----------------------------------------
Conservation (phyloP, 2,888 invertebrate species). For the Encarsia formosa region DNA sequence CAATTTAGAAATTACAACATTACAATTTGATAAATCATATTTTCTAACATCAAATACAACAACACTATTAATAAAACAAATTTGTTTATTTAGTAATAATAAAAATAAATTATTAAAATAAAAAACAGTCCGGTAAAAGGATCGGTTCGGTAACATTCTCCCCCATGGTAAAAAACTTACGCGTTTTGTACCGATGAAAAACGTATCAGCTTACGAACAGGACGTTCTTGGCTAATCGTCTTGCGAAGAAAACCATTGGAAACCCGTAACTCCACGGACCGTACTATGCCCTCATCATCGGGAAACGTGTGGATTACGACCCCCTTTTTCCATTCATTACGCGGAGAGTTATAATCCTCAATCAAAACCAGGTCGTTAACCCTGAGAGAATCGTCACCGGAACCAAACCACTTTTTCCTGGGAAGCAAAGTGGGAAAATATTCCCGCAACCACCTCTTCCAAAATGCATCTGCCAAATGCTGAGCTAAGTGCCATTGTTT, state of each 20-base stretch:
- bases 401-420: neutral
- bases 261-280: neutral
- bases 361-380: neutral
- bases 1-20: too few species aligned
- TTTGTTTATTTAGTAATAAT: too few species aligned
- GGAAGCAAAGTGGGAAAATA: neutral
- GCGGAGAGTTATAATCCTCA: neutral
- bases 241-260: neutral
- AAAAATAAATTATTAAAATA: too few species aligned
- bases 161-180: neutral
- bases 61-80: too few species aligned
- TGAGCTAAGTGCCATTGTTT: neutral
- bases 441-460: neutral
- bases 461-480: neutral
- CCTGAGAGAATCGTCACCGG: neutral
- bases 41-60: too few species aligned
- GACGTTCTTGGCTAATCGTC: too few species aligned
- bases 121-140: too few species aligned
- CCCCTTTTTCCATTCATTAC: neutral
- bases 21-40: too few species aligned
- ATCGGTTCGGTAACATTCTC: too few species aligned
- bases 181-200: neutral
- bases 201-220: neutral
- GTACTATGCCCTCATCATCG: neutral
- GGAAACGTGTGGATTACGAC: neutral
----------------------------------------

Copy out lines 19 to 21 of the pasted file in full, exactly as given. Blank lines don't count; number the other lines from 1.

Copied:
- bases 121-140: too few species aligned
- CCCCTTTTTCCATTCATTAC: neutral
- bases 21-40: too few species aligned